My house is pretty old (~60 years, I think?), and has all sorts of problems. One of the big problems is that the 1.5-story house (which basically means that it's a 2-story with a smaller upstairs than downstairs) has a single A/C unit. This, in conjunction with having the A/C controller downstairs, makes everything upstairs much warmer in comparison. (I live in Texas, so it can get really hot around here.) This, coupled with the fact that I have a lot of computer equipment sitting in one room, makes that room really, really hot.
So, to make sure my components don't fry to death (and to keep a livable temperature in that room), I use a portable A/C unit in the office to keep things cooled. But with the electrical wiring and circuit breakers in the house being so old, the room consumes too much power for the breakers to handle, and each time the portable A/C turns on, the room electricity has a noticeable "skip". (As in the lights flicker for a fraction of a second, etc.) It's not a complete outage, as I have some cheaper stuff hooked up without a UPS that don't get power cycled, but with the light flickering and all, I'm thinking that it can't be good for computers (and electronics in general).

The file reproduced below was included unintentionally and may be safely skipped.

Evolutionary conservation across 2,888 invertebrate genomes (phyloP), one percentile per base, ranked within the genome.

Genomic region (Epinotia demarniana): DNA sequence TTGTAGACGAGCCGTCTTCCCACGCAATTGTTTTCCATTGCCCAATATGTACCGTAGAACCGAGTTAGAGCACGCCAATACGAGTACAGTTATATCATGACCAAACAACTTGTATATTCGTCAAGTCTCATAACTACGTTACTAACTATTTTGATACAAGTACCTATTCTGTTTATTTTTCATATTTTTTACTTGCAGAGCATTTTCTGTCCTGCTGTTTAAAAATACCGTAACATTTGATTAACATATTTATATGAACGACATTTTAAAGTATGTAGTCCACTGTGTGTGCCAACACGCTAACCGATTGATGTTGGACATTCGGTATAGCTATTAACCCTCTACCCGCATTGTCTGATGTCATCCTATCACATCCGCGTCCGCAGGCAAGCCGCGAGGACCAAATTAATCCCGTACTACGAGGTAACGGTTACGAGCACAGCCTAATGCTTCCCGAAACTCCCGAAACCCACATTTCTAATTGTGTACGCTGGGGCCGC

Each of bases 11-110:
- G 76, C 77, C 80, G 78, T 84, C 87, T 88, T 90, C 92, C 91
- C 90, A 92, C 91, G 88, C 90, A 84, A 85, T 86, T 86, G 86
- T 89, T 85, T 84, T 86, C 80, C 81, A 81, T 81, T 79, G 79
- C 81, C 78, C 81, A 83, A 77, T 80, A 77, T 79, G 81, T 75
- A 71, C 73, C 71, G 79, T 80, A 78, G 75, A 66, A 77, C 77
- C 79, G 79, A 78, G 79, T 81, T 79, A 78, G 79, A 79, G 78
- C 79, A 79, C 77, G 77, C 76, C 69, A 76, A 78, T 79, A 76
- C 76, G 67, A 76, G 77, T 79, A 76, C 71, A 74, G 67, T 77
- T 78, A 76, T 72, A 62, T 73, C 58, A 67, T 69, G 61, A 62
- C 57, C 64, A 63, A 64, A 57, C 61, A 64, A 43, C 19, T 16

Even besides this room having a problem with the portable A/C, the house's elec. wiring in general seems to have a problem. The breakers will trip around once every month or two from various causes (heavy usage in the kitchen, for example), and the power goes out due to lightning a little too frequently for my taste as well.
So to protect my little toys, I invested in the nicest UPS that I could afford at the time. It's served me pretty well. I see it click on for short periods of time a couple of times per week or so.
I think you'd be better off spending the money on getting your house fixed. This would not only be safer for your computer but also safer for you!
When you say that lighting strikes frequently cause trips then this makes me think of earthing issues. I know in the US you have strange/dangerous ideas on what constitutes good earth wiring with all kinds of wierd things like using the plumbing of the house as the earth. I would first test the earth continuity between electrical sockets. Take a multimeter and a pair of IEC leads to measure the resistence across earths. I get around 1A here between ring circuits but have used it when there was an earth fault and you'll find something in the megaohms. This is just to prove that the circuits themselves are wired properly. To look at the house being earthed is more difficult. Check that everything is earthed back to the consumer unit with copper and then follow from the consumer unit backwards. As you are in Texas it may be that the ground itself is not a strong enough Earth at the dpeth that the earth rod has been put. They should have put the earth rod deeper. An alternative is they may have used the plumbing (bad) and I would check to make sure that along the plumbing everything is copper. A former colleague of mine from the US had a house where the plumbing passed through a galvanised tank, thus making the house electrically unsound, easily fixed with a length of copper wire jumped from the inlet pipe to the outlet!